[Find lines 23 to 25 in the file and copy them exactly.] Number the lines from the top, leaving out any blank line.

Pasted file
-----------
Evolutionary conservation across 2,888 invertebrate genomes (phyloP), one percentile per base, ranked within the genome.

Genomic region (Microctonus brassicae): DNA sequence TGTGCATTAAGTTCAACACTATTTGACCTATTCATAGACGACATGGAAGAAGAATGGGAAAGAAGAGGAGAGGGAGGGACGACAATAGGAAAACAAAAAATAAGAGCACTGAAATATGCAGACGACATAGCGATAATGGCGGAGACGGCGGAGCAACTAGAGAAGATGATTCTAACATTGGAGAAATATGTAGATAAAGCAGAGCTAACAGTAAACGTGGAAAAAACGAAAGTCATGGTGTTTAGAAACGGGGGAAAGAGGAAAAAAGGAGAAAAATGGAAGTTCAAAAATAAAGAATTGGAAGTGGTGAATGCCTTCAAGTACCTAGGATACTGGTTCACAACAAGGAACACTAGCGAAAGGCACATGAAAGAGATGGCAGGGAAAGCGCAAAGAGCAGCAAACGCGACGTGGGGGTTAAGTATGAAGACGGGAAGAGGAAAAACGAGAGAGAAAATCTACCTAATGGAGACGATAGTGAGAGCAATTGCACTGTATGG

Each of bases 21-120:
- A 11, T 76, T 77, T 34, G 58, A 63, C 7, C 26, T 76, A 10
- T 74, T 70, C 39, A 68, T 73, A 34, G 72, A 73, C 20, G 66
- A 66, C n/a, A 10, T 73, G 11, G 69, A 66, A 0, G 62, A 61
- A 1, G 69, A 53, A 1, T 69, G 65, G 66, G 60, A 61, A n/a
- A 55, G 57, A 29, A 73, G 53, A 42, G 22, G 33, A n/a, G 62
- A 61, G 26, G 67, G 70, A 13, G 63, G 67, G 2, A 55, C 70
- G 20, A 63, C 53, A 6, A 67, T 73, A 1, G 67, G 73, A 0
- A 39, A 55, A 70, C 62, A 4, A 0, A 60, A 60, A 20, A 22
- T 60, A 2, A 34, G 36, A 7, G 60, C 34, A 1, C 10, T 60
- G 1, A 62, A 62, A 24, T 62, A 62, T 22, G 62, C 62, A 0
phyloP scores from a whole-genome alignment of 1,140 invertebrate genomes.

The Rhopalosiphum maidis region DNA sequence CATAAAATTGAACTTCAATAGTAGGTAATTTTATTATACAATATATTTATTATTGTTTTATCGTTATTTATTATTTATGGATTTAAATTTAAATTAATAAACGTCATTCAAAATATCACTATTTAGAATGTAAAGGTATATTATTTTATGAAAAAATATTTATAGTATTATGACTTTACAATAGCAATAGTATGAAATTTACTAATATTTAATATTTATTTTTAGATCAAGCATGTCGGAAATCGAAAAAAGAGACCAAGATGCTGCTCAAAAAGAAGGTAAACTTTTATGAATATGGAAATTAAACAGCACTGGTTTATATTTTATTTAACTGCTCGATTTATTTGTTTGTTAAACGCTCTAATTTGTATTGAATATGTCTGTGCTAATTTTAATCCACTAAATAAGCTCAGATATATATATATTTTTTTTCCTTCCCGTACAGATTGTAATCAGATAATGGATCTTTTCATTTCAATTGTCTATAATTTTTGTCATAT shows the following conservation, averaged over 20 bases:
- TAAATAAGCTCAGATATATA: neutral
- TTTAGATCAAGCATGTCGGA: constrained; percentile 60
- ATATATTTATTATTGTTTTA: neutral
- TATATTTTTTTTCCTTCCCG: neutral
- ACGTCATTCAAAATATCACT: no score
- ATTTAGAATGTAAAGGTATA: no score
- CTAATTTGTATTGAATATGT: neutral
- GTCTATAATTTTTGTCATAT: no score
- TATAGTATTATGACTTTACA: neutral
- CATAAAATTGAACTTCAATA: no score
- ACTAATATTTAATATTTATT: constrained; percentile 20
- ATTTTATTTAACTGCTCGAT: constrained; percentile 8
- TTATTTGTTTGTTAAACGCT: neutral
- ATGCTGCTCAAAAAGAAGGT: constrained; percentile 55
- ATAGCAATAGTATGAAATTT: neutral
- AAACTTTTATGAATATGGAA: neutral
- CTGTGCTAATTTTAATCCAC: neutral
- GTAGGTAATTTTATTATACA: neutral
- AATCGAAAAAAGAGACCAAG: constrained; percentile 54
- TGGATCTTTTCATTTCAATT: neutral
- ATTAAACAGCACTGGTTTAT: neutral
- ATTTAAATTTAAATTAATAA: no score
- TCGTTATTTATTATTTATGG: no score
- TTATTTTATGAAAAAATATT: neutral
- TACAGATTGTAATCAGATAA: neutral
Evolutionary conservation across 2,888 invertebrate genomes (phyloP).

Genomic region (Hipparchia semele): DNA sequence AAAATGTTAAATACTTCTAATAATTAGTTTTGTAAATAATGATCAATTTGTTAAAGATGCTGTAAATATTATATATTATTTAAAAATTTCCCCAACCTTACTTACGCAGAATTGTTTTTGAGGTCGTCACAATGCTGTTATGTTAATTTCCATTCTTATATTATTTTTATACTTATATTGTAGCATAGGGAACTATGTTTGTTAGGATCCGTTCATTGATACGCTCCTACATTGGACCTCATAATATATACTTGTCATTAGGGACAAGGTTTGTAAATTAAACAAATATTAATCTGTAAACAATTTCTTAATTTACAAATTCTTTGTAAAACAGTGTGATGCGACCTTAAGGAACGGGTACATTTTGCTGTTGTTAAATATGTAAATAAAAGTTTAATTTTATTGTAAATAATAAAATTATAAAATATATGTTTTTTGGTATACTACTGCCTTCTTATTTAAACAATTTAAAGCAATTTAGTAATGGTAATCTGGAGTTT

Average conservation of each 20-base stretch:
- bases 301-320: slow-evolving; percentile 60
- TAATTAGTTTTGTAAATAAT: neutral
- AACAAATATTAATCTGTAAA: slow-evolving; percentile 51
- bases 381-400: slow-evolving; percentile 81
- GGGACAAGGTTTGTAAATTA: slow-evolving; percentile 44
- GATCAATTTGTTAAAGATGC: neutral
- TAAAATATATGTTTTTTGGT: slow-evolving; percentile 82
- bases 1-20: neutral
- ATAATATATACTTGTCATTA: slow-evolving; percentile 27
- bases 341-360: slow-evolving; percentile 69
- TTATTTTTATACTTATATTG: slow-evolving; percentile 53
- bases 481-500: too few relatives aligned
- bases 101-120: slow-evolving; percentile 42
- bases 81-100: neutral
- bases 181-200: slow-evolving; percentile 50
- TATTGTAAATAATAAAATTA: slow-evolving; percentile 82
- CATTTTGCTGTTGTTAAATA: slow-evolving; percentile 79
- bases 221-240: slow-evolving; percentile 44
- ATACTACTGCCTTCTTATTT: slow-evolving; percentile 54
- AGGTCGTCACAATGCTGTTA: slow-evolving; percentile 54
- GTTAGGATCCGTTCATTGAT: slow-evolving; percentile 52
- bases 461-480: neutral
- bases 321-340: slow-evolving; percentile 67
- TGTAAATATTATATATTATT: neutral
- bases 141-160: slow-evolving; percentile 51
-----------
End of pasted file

- GTCTATAATTTTTGTCATAT: no score
- TATAGTATTATGACTTTACA: neutral
- CATAAAATTGAACTTCAATA: no score